AstraZeneca/Oxford University vaccine shows efficacy against SARS-CoV-2

AstraZeneca/Oxford University have announced that their SARS-CoV-2 candidate vaccine AZD1222 showed efficacy in a first interim analysis of results from a Phase 3 clinical trial. This follows closely on the heels of recent reports from Pfizer/BioNTech and Moderna of the efficacy of their mRNA SARS-CoV-2 candidate vaccines in Phase 3 clinical trials.

Whilst the Pfizer/BioNTech and Moderna candidate vaccines are based on new RNA technology, the AstraZeneca/Oxford University candidate vaccine is a more conventional viral vectored vaccine. It contains a replication-deficient simian adenovirus vector (chimpanzee adenovirus Oxford 1 or ChAdOx1). This adenoviral vector has already been used in other vaccines, including influenza, TB, Zika and Middle East Respiratory Syndrome (MERS). To produce the AZD1222 candidate vaccine, the ChAdOx1 vector has been engineered to contain the gene that encodes the spike protein (S2) of SARS-CoV-2.When AZD1222 is administered to a patient, the S2 protein encoded by the gene in the adenoviral vector is expressed in the cells and elicits a host immune response against SARS-CoV-2.

The phase 3 clinical trial of AZD1222 has enrolled over 24000 participants from diverse racial groups in the UK, Brazil and South Africa, with each participant receiving either AZD1222 or a control vaccine. The trial tested 2 different dose regimes; either two full doses or a half dose followed by a full dose; the doses in both regimes being administered 28 days apart. AstraZeneca/Oxford University conducted the first interim analysis of the results when a predetermined threshold number of confirmed COVID-19 cases was reached among the trial participants (in this case 131). This interim analysis revealed that the majority of the confirmed COVID-19 cases in the trial had received the control vaccine, and there were no serious adverse effects. From this data, the overall efficacy of the AZD1222 was estimated to be about 70.4% This figure is significantly lower than the estimated efficacies recently reported for the Pfizer/BioNTech and Moderna candidate vaccines (90% to 95%), but it still is high enough for AZD1222 to be an effective vaccine.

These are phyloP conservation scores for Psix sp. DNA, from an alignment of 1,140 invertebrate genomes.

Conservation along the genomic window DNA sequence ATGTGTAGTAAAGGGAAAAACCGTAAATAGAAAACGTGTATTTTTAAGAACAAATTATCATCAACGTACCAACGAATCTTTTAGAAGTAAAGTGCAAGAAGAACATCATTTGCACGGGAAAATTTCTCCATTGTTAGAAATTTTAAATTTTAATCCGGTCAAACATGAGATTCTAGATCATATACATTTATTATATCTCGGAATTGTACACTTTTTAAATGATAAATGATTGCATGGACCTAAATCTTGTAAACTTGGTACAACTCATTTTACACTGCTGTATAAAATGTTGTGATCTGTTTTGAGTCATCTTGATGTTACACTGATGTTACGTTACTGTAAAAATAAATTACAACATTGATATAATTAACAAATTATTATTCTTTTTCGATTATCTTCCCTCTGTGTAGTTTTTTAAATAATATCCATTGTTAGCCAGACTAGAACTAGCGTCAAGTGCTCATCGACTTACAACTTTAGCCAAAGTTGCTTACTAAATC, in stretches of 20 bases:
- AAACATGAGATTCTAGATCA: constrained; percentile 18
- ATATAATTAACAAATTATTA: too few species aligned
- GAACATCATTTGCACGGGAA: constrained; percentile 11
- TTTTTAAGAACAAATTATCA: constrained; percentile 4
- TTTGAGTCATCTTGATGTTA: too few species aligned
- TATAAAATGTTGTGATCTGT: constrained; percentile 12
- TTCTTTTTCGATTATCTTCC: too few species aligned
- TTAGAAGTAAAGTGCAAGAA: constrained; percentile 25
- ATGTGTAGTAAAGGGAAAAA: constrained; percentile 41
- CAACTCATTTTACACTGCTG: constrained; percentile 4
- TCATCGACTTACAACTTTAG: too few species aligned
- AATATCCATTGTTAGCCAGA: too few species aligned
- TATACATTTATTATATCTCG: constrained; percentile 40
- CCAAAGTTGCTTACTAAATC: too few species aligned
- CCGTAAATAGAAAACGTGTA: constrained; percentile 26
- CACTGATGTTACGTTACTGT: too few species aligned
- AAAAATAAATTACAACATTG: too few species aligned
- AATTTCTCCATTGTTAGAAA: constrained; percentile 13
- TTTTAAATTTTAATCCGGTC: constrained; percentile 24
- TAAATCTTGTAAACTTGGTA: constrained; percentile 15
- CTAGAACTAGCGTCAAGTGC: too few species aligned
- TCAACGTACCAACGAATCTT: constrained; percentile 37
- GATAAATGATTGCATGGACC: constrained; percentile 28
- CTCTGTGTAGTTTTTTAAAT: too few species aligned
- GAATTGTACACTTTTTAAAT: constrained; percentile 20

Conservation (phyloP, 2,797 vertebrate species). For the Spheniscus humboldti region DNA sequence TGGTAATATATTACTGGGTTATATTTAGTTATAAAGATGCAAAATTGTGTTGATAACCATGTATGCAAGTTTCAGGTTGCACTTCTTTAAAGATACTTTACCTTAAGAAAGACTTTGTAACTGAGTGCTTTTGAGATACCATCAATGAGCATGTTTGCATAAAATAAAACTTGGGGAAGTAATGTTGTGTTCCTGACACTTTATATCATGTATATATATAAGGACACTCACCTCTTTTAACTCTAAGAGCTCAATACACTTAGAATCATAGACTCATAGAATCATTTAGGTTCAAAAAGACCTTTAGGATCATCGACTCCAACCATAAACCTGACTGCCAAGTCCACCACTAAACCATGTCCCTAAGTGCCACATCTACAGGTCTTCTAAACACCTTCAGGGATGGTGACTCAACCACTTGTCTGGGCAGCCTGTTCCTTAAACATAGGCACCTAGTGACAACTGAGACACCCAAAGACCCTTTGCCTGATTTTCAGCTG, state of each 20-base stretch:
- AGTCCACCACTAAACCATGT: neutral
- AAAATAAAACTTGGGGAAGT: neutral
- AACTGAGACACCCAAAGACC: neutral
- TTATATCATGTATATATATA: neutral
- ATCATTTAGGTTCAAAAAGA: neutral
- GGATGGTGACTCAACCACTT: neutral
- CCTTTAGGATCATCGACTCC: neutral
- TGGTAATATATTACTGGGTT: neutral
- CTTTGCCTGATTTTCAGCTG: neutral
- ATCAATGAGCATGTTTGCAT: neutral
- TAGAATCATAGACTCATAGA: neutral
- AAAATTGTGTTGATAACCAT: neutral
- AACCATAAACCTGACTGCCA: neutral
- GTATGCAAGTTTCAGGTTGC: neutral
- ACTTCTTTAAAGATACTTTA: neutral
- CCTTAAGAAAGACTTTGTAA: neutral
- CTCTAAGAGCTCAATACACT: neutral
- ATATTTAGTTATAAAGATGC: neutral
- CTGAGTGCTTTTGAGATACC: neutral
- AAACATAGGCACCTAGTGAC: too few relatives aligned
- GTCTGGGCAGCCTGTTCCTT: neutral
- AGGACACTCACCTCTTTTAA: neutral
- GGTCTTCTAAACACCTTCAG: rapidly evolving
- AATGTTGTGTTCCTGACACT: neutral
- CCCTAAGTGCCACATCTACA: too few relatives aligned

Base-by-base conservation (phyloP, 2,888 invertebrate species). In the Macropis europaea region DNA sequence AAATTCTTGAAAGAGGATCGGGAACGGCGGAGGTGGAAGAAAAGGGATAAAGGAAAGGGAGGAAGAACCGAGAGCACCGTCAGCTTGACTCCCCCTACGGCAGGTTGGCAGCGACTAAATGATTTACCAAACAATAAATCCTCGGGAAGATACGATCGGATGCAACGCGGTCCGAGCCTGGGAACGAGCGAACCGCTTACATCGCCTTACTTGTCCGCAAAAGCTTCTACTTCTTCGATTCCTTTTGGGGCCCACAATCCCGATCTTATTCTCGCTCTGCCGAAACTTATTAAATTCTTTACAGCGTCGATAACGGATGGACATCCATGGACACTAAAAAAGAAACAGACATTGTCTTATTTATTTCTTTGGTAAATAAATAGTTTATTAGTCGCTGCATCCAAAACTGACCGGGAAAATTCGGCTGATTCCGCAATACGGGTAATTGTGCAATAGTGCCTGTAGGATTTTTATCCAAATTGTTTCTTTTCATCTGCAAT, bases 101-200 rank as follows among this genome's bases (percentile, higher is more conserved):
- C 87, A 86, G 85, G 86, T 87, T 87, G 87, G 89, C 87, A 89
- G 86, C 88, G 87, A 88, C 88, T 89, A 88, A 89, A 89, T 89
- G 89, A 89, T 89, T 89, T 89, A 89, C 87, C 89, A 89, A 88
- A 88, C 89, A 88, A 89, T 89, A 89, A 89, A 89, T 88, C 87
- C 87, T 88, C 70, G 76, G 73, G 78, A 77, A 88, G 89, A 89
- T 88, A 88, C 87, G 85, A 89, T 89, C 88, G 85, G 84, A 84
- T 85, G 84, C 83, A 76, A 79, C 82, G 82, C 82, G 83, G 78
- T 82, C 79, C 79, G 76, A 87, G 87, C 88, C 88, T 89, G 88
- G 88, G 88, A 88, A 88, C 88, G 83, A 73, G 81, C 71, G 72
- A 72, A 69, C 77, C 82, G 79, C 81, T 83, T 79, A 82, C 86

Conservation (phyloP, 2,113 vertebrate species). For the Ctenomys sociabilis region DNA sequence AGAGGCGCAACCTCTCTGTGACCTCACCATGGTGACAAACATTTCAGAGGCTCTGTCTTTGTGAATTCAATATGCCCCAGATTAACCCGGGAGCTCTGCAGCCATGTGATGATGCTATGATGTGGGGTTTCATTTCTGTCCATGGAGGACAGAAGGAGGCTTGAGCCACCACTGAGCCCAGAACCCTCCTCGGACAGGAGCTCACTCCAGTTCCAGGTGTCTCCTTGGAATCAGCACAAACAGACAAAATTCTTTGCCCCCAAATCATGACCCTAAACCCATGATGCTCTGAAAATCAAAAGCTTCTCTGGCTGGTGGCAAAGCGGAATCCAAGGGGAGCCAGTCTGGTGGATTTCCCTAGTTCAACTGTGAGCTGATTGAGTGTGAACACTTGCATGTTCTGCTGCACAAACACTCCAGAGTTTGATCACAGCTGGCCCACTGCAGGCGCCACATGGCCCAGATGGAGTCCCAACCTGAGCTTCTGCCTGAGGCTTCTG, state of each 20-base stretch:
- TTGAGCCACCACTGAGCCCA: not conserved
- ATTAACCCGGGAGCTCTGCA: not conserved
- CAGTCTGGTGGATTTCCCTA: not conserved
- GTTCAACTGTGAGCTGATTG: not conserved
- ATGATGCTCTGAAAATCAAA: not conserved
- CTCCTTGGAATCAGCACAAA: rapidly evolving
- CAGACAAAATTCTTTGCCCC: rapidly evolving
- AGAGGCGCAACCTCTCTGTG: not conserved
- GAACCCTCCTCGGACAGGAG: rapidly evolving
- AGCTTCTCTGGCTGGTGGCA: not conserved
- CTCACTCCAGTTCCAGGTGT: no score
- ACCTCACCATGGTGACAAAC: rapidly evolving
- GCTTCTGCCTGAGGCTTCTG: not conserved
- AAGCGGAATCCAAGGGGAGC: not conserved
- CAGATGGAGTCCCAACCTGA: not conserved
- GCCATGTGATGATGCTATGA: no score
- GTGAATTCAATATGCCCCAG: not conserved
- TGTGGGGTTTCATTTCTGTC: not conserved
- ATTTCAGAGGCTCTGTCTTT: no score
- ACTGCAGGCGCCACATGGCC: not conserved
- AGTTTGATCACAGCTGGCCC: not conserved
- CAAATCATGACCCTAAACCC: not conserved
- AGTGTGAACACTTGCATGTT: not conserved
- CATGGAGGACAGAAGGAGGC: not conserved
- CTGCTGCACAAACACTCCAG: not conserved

Intriguingly, the efficacy of AZD1222 when administered as a half dose followed by a full dose was found to be 90%, whereas the efficacy dropped to 62% when administered as two full doses. The reasons for this disparity are unclear. It could be a statistical artefact of the trial size that disappears as more data is analysed. However, it has also been suggested that a lower initial dose may be more effective at stimulating T cells or may reduce immune responses to the ChAdOx1 vector itself. If further data confirms that the effect is real, then this would reduce the amount of vaccine needed to vaccinate each individual, which would reduce costs and allow vaccinations to be carried out with each batch of vaccine.

None of the confirmed COVID19 cases in participants who received AZD1222 were classified as “severe” or required hospitalisation. This suggests that the candidate vaccine reduces serious medical outcomes associated with COVID19. There were also indications in the trial that AZD1222 reduced the transmission of SARS-CoV-2 between individuals, as well as infection. Further trials in the United States, Kenya, Japan and India, which are expected to include over 60,000 participants will provide further information about the efficacy and safety of AZD1222. However, these interim results therefore show that AZD1222 displays great promise in tackling the SARS-CoV-2 pandemic.

Some questions still remain. For example, the relative effectiveness of any of AZD1222 in different age groups or ethnic groups or elderly patients has yet to be established. Similarly, the duration of the protective effect remains to be determined.

Because they have been researched and used extensively for decades, adenovirus vaccines, like AZD1222 offer some major benefits over the mRNA candidate vaccines of Pfizer/BioNTech and Moderna. Not only is AZD1222 cheaper, but it is also stable at higher temperatures. This allows AZD1222 to transported and stored at normal fridge temperature (2-8oC), rather than the freezer temperatures (-20oC or -70oC) required for the mRNA candidate vaccines. This is likely to make the roll out of AZD1222 much more straightforward, since suitable distribution networks are already in place. AZD1222 may therefore be an important player in large-scale vaccination programs, especially in low and middle income countries.

These results from AstraZeneca/Oxford University mean that there are now three candidate vaccines with demonstrated efficacy against SARS-CoV-2. Phase 3 trials of other candidate vaccines are ongoing and results of these trials are likely to be announced over the next few months, potentially adding to the armoury of effective vaccines. In the meantime, Pfizer/BioNTech, Moderna and AstraZeneca/Oxford University will all be submitting their data to regulators with a view to getting approval for their candidate vaccines under emergency provisions. Once the vaccines are approved by regulators, vaccination programs can begin around the world. Whilst major manufacturing and logistical challenges remain, the approval of these vaccines will be a major step that may bring the end of the global SARS-CoV-2 epidemic into sight.